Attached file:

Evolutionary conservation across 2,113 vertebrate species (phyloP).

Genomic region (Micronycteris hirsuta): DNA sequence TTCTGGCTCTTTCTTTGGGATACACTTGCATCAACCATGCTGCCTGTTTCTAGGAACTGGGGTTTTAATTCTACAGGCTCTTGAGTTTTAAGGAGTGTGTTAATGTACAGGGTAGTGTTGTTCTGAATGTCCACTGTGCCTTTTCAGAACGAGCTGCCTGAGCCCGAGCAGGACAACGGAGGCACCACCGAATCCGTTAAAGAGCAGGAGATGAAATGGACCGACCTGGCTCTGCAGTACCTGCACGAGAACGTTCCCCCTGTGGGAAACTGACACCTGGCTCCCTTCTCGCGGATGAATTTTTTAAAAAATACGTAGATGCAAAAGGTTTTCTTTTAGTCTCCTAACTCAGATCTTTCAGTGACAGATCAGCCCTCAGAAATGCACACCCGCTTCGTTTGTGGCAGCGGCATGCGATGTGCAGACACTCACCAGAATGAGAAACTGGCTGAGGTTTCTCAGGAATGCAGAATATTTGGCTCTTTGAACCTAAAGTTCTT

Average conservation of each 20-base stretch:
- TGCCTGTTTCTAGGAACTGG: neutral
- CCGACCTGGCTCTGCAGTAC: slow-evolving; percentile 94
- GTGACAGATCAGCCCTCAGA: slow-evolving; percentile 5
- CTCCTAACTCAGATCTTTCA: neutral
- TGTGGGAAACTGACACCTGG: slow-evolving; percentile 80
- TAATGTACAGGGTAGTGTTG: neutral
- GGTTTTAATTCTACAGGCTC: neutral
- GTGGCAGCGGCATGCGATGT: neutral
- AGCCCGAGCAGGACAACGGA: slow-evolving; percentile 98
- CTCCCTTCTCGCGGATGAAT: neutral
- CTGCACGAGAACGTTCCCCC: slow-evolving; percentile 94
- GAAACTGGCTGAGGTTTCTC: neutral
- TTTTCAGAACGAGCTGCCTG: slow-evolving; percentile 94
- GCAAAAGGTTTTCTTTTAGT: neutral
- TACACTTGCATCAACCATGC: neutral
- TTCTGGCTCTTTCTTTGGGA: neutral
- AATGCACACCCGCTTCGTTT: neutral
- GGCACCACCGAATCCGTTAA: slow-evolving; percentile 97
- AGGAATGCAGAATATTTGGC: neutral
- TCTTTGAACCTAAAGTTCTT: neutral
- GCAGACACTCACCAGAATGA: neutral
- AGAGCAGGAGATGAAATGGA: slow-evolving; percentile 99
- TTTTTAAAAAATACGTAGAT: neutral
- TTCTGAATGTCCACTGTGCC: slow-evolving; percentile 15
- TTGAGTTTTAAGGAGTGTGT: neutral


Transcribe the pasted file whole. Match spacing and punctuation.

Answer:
Evolutionary conservation across 2,113 vertebrate species (phyloP).

Genomic region (Micronycteris hirsuta): DNA sequence TTCTGGCTCTTTCTTTGGGATACACTTGCATCAACCATGCTGCCTGTTTCTAGGAACTGGGGTTTTAATTCTACAGGCTCTTGAGTTTTAAGGAGTGTGTTAATGTACAGGGTAGTGTTGTTCTGAATGTCCACTGTGCCTTTTCAGAACGAGCTGCCTGAGCCCGAGCAGGACAACGGAGGCACCACCGAATCCGTTAAAGAGCAGGAGATGAAATGGACCGACCTGGCTCTGCAGTACCTGCACGAGAACGTTCCCCCTGTGGGAAACTGACACCTGGCTCCCTTCTCGCGGATGAATTTTTTAAAAAATACGTAGATGCAAAAGGTTTTCTTTTAGTCTCCTAACTCAGATCTTTCAGTGACAGATCAGCCCTCAGAAATGCACACCCGCTTCGTTTGTGGCAGCGGCATGCGATGTGCAGACACTCACCAGAATGAGAAACTGGCTGAGGTTTCTCAGGAATGCAGAATATTTGGCTCTTTGAACCTAAAGTTCTT

Average conservation of each 20-base stretch:
- TGCCTGTTTCTAGGAACTGG: neutral
- CCGACCTGGCTCTGCAGTAC: slow-evolving; percentile 94
- GTGACAGATCAGCCCTCAGA: slow-evolving; percentile 5
- CTCCTAACTCAGATCTTTCA: neutral
- TGTGGGAAACTGACACCTGG: slow-evolving; percentile 80
- TAATGTACAGGGTAGTGTTG: neutral
- GGTTTTAATTCTACAGGCTC: neutral
- GTGGCAGCGGCATGCGATGT: neutral
- AGCCCGAGCAGGACAACGGA: slow-evolving; percentile 98
- CTCCCTTCTCGCGGATGAAT: neutral
- CTGCACGAGAACGTTCCCCC: slow-evolving; percentile 94
- GAAACTGGCTGAGGTTTCTC: neutral
- TTTTCAGAACGAGCTGCCTG: slow-evolving; percentile 94
- GCAAAAGGTTTTCTTTTAGT: neutral
- TACACTTGCATCAACCATGC: neutral
- TTCTGGCTCTTTCTTTGGGA: neutral
- AATGCACACCCGCTTCGTTT: neutral
- GGCACCACCGAATCCGTTAA: slow-evolving; percentile 97
- AGGAATGCAGAATATTTGGC: neutral
- TCTTTGAACCTAAAGTTCTT: neutral
- GCAGACACTCACCAGAATGA: neutral
- AGAGCAGGAGATGAAATGGA: slow-evolving; percentile 99
- TTTTTAAAAAATACGTAGAT: neutral
- TTCTGAATGTCCACTGTGCC: slow-evolving; percentile 15
- TTGAGTTTTAAGGAGTGTGT: neutral